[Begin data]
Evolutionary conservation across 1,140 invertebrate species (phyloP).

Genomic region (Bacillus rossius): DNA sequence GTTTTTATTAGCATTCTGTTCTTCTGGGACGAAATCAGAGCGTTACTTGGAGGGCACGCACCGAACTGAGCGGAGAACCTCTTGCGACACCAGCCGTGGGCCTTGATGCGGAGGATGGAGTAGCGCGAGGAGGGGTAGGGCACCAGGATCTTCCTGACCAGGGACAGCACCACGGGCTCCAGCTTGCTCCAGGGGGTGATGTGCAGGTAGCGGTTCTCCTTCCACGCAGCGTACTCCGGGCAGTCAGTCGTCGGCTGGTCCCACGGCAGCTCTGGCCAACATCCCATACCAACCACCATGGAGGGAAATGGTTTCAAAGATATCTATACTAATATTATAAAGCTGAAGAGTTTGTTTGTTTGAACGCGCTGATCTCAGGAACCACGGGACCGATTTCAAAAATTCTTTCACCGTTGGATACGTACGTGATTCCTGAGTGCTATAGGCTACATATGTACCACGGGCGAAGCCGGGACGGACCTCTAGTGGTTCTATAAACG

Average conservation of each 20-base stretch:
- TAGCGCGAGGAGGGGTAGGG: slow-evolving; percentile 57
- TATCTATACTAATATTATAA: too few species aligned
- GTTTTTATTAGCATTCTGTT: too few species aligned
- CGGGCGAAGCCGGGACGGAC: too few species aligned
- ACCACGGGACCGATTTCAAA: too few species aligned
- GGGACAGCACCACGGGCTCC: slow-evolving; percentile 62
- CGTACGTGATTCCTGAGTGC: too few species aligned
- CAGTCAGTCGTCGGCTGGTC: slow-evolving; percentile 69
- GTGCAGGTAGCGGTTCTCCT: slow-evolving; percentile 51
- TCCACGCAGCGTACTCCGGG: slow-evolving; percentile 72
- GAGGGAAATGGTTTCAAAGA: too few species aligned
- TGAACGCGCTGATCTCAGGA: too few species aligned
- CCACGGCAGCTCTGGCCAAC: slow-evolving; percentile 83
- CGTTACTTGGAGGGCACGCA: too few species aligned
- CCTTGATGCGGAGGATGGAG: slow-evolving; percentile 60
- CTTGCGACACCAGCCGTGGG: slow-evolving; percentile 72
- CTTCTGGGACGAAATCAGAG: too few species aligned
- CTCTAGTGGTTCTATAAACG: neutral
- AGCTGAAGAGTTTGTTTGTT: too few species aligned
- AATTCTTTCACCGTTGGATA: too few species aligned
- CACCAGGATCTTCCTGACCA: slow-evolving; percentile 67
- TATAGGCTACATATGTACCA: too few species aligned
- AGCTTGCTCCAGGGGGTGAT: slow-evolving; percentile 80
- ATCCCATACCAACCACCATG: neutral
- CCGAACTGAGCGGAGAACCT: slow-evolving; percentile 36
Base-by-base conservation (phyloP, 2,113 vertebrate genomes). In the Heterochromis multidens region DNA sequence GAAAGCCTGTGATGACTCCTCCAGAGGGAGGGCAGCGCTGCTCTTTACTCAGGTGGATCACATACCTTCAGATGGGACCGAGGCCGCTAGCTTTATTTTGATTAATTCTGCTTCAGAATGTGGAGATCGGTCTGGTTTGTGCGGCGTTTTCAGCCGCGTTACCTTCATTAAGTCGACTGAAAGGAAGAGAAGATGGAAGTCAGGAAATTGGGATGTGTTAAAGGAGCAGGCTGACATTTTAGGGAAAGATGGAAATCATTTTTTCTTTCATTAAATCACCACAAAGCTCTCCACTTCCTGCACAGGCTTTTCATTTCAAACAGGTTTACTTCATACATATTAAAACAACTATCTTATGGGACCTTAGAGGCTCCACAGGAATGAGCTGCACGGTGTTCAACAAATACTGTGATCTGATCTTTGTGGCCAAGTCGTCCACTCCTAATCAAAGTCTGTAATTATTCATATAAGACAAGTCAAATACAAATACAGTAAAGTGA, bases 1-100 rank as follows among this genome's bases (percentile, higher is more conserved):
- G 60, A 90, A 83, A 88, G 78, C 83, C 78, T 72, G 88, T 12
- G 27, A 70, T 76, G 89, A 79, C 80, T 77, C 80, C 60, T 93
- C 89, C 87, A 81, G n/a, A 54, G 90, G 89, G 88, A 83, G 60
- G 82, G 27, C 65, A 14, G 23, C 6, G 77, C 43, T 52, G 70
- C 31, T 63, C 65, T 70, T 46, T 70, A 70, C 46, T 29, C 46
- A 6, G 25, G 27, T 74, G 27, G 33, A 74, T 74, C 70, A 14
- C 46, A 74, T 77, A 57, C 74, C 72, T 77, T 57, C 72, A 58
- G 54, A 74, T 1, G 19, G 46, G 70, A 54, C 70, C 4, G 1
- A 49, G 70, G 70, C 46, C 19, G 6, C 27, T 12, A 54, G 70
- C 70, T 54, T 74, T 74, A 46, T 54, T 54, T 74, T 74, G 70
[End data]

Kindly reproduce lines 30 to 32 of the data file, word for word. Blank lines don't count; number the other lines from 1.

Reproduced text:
- G 60, A 90, A 83, A 88, G 78, C 83, C 78, T 72, G 88, T 12
- G 27, A 70, T 76, G 89, A 79, C 80, T 77, C 80, C 60, T 93
- C 89, C 87, A 81, G n/a, A 54, G 90, G 89, G 88, A 83, G 60